I attended a handful of gallery openings on Saturday evening in the general environs of what one might perhaps start calling West Bushridge, or Greater Ridgewick, or Wilshridge, or Wilckwood, or with a fair amount of L-tenuated stretch—and maybe comely gravitas—Jekalb’s Morgue.
Or should one tend rather toward the goofy than the grave, Bill’s Bushwood might be an insertable fit, a proper nominal straddling of sundry properties from just west of Johnson to the northeast tip of Himrod.
Puns on some names have been ripe for some time.
Anyway, the hell. Border disputes. Facts on grounds. While condos and their ilk will eventually be crammed into all available nooks all the same. And the produce selection at Associated Supermarket will continue to improve, diversify, inflate.
Wait, how about Flushing Saddlestraps? That’s fetching. Call it that. It rings a bit equestrian, a bit anachronistic, a bit Downton Abbey, a bit…
Whatever. All extant names are fine enough as they stand, not least given their broader county-spanning monikers pertaining to Kings and Queens.
So, onward. The evening’s saunters carried on from East Williamsburg to Ridgewood, then terminated in Bushwick. And they began with an encounter with a discarded, or perhaps defeated, post-Alf-ine gargantoid, an androidal Shrek of sorts, a Voltron reject. They then led to openings at Slag Contemporary and Interstate Projects at 56 Bogart, then out to a space-christening exhibit and reception at Parallel Art Space. The visits ended later on with a final encounter of a much more somber sort, one with two rooms displaying Andrew Hurst’s newest array of mystique-steeped artworks at English Kills. I’ll have more to say about this latter exhibit later this week.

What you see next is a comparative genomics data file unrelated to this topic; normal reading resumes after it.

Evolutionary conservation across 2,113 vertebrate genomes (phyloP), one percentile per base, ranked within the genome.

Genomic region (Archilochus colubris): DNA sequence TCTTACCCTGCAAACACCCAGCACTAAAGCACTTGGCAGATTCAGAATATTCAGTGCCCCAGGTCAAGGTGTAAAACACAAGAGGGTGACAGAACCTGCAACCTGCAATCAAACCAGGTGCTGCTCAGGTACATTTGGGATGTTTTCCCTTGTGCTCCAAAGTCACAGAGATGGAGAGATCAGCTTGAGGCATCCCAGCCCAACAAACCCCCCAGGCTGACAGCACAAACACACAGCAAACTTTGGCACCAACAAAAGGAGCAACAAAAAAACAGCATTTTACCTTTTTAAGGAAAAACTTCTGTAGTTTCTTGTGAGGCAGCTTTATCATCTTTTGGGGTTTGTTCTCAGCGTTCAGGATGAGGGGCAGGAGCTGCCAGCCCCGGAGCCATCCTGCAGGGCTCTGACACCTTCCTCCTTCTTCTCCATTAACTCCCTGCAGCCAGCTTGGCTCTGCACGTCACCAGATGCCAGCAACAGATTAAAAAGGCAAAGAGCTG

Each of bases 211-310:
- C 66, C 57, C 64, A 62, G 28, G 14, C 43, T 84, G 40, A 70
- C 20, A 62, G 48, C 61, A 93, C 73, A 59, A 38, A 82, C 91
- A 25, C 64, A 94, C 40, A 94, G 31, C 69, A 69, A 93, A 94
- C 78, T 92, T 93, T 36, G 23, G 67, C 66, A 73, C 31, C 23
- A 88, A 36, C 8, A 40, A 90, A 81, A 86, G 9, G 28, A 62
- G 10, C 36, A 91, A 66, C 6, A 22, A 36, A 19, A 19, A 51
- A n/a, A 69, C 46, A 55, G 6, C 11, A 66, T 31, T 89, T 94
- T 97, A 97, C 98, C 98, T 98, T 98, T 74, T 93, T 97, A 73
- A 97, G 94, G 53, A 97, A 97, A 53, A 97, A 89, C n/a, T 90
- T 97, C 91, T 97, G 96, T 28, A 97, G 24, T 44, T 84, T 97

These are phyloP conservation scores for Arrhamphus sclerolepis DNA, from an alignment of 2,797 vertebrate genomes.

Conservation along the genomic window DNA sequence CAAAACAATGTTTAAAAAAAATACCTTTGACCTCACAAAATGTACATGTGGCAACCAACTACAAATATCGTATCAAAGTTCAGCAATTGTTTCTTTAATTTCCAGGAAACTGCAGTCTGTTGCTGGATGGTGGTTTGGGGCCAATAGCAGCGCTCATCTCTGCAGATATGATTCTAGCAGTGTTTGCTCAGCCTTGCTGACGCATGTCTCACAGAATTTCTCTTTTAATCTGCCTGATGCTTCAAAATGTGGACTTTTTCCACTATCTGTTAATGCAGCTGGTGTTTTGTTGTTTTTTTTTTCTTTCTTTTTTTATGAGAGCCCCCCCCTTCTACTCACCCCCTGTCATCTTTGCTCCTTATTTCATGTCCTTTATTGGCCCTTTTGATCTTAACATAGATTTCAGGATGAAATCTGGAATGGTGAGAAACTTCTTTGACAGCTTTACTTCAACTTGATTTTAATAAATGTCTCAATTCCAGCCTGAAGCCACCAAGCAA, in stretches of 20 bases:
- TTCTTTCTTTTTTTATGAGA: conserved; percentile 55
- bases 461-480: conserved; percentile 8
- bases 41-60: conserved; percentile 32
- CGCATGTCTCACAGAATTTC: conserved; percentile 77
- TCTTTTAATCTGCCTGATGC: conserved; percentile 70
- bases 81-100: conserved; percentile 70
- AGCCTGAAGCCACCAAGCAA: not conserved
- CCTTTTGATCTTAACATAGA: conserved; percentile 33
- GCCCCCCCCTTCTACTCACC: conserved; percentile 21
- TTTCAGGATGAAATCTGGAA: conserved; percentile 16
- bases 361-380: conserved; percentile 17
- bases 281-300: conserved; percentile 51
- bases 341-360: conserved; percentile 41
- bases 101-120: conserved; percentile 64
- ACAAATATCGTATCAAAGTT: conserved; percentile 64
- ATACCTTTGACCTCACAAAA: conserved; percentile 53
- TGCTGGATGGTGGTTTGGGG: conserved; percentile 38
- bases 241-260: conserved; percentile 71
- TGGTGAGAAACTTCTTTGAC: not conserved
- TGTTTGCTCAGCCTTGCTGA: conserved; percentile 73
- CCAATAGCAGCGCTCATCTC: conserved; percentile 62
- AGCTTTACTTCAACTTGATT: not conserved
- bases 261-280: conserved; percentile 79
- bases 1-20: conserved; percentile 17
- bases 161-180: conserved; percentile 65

For now, below are some images from all above-mentioned spaces. All glimpsed in the zones of these devil-may-name-them places.
- One of the evening’s more piquant talking points was Narcissister’s performance at Interstate Projects, which did ultimately feature an endo-cum-exo-vaginal answering of a cellphone. That aside, it was also a performative coup that merged flawlessly the amusing with the haunting, the political with the erotic, the Venus-of-Willendorfian with the pole-less pole-dance-like. One’s greater ponderings were of the masks, which sent shudders.
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